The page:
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US Lawmakers Question Stepped-up Engagement With Venezuela

  • Pamela Dockins

Venezuela's President Nicolas Maduro speaks to oil workers during a demonstration outside Miraflores Presidential Palace after he met with U.S. diplomat Thomas Shannon in Caracas, Venezuela, June 22, 2016.

Venezuela's President Nicolas Maduro speaks to oil workers during a demonstration outside Miraflores Presidential Palace after he met with U.S. diplomat Thomas Shannon in Caracas, Venezuela, June 22, 2016.

The Obama administration is defending a decision to hold a high-level dialogue with Venezuela at a time when the South American country’s government is accused of committing widespread human rights abuses and undermining democracy.

Thomas Shannon, U.S. undersecretary of state for political affairs, met with Venezuelan President Nicolas Maduro on Wednesday, a week after Secretary of State John Kerry and his Venezuelan counterpart announced plans to relaunch talks in a bid to reduce tensions between the two countries.

The talks in Caracas came a day before Organization of American States representatives will discuss a proposal that could lead to Venezuela’s suspension from the 35-member regional bloc.

U.S. diplomat Thomas Shannon receives a souvenir from Venezuelan Foreign Minister Delcy Rodriguez after a private meeting with President Nicolas Maduro at Miraflores Presidential Palace in Caracas, Venezuela, June 22, 2016.

U.S. diplomat Thomas Shannon receives a souvenir from Venezuelan Foreign Minister Delcy Rodriguez after a private meeting with President Nicolas Maduro at Miraflores Presidential Palace in Caracas, Venezuela, June 22, 2016.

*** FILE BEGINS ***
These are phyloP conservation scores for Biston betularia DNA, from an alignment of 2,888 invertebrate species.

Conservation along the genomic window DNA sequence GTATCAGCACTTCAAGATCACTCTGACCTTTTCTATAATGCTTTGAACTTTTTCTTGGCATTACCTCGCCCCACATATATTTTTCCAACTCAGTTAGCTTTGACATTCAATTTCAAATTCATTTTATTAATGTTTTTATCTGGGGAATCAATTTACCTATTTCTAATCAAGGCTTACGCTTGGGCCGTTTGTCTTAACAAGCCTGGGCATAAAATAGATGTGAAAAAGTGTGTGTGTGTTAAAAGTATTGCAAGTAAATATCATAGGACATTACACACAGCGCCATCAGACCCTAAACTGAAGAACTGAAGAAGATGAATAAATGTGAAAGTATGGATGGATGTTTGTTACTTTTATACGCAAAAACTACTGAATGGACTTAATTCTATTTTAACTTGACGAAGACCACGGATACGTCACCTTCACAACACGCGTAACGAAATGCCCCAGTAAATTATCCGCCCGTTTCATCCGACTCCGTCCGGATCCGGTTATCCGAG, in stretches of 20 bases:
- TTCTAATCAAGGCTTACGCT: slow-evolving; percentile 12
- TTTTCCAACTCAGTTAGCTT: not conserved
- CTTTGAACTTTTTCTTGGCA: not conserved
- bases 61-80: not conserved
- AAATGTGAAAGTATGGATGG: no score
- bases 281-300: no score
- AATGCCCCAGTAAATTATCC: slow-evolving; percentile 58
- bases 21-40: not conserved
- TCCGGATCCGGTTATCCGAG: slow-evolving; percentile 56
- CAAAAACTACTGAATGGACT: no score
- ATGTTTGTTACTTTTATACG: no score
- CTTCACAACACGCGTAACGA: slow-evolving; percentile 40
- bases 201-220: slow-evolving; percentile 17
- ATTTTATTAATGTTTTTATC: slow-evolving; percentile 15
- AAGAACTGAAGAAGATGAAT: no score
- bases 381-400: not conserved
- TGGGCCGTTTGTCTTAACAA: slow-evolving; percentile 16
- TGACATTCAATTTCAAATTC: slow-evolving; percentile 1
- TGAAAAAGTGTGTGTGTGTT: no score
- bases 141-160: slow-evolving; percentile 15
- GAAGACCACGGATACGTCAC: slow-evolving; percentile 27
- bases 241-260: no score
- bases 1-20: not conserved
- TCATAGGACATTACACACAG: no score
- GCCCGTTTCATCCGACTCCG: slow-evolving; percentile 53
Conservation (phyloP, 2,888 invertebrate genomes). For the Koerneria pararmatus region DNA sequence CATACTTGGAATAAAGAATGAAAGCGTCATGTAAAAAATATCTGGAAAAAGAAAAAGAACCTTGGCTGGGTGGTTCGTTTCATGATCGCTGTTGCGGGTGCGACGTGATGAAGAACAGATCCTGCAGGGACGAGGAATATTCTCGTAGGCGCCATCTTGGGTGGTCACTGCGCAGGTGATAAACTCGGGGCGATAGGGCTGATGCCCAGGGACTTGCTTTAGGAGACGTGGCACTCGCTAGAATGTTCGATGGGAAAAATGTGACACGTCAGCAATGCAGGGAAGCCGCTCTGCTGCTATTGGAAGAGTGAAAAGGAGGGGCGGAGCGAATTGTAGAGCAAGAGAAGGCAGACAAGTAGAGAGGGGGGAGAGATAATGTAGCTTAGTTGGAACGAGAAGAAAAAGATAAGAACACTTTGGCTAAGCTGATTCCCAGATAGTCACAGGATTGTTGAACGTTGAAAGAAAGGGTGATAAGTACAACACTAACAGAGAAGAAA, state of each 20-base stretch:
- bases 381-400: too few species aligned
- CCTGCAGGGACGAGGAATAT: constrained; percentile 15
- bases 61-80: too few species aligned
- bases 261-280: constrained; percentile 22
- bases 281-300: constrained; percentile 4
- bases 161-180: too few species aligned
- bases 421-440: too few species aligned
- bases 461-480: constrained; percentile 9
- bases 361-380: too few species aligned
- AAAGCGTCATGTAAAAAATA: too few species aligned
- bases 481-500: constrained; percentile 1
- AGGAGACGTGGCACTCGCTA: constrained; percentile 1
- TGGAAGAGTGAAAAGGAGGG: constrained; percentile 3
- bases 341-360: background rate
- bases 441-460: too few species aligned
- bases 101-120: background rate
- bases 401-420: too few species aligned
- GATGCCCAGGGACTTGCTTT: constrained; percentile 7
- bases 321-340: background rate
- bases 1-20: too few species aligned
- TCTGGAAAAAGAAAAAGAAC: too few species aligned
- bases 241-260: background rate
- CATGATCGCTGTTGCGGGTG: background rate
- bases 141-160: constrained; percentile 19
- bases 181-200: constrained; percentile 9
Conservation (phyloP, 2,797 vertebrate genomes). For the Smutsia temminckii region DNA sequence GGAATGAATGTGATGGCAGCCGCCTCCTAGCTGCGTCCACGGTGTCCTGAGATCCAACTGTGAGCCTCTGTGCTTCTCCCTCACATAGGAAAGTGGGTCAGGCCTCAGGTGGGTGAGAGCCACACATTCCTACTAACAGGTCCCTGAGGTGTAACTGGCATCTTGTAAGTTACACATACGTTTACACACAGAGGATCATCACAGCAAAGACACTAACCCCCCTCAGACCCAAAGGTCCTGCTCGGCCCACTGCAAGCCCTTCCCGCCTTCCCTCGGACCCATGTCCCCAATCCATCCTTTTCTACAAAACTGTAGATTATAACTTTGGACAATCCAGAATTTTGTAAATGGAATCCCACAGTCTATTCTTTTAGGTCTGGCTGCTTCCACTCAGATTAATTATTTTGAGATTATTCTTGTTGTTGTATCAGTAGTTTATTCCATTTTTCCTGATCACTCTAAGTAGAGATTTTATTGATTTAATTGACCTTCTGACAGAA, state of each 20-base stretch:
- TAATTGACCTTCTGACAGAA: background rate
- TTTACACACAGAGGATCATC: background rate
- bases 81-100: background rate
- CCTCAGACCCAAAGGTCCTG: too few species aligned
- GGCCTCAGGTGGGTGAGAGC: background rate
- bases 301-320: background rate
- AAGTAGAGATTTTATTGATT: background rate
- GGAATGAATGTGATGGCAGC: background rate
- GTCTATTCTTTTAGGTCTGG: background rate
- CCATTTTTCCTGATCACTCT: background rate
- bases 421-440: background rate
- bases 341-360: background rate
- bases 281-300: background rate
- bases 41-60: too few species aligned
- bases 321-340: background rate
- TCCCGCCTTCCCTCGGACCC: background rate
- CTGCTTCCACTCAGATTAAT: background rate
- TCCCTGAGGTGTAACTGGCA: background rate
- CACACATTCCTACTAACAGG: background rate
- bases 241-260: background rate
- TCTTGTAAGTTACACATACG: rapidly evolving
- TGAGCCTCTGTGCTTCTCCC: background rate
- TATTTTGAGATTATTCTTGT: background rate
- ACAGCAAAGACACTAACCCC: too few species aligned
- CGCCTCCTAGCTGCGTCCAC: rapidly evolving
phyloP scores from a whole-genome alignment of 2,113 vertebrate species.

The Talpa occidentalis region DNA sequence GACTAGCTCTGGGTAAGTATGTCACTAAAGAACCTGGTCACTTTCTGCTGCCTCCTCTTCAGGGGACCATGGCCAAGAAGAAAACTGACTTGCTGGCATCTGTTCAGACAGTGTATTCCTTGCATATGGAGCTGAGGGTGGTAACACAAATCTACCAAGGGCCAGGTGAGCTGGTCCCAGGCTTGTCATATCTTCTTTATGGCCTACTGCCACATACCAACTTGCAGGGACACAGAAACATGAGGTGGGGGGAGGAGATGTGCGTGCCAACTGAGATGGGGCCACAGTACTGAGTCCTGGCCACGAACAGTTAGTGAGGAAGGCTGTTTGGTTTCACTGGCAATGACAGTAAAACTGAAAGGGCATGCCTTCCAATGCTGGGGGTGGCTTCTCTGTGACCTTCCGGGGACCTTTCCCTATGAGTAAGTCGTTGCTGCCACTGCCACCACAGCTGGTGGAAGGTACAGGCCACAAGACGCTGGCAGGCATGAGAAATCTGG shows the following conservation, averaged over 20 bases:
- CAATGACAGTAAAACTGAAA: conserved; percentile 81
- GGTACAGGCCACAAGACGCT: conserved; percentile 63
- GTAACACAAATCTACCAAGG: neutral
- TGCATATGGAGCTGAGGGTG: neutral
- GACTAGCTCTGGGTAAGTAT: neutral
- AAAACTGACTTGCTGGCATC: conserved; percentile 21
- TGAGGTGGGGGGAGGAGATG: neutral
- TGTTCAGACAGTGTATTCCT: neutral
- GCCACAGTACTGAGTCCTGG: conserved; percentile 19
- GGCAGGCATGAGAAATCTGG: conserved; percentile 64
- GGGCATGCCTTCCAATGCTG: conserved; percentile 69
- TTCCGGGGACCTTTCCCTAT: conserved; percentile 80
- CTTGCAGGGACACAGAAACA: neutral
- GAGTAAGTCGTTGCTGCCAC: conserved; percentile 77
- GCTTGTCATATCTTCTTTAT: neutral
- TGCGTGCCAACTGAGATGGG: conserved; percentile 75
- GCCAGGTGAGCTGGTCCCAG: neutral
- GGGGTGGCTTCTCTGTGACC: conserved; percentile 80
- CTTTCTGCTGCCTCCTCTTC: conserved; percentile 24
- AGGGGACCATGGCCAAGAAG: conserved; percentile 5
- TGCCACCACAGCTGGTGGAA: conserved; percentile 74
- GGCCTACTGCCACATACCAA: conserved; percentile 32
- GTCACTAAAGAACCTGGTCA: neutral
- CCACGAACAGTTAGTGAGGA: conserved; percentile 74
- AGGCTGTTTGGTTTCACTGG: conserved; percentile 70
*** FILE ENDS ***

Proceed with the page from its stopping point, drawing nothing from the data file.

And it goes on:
Venezuela has been grappling with an economic crisis that has resulted in high inflation and unemployment, food shortages and a decline in oil production.

At the same time, Maduro’s government is accused of imprisoning thousands of political dissidents and stifling the rule of law as well as freedom of the press. Maduro’s opponents are seeking a recall referendum this year.

Why engage?

“The situation in Venezuela today is truly heartbreaking,” said U.S. Representative Jeff Duncan, a South Carolina Republican who is chairman of a House Foreign Affairs subcommittee.

In a Wednesday hearing, Duncan questioned why the U.S. was pursuing high-level engagement with the Maduro administration when it had a “blatant record of controlling all facets of the government.”

U.S. engagement should not be viewed as a “reward,” said Annie Pforzheimer, the acting deputy assistant secretary for the Western Hemisphere bureau.

Pforzheimer told the House panel that Shannon would raise the United States' “strong concerns” about the Venezuelan government during his visit, which also included meetings with the country’s opposition and civil society.

Venezuela's President Nicolas Maduro shakes hands with U.S. diplomat Thomas Shannon during their meeting at Miraflores Palace in Caracas, Venezuela, June 22, 2016.

Venezuela's President Nicolas Maduro shakes hands with U.S. diplomat Thomas Shannon during their meeting at Miraflores Palace in Caracas, Venezuela, June 22, 2016.

“The purpose of the trip is to help foster constructive dialogue that hopefully will lead to solutions to challenges facing Venezuela,” State Department spokesman John Kirby said Wednesday.

Although the U.S. and Venezuela have agreed to high-level dialogue, Kerry raised concerns about Venezuela’s human rights record during last week’s OAS meeting in the Dominican Republic.

During that session, he urged the government to release political prisoners, respect freedom of expression, alleviate food shortages and honor constitutional provisions.

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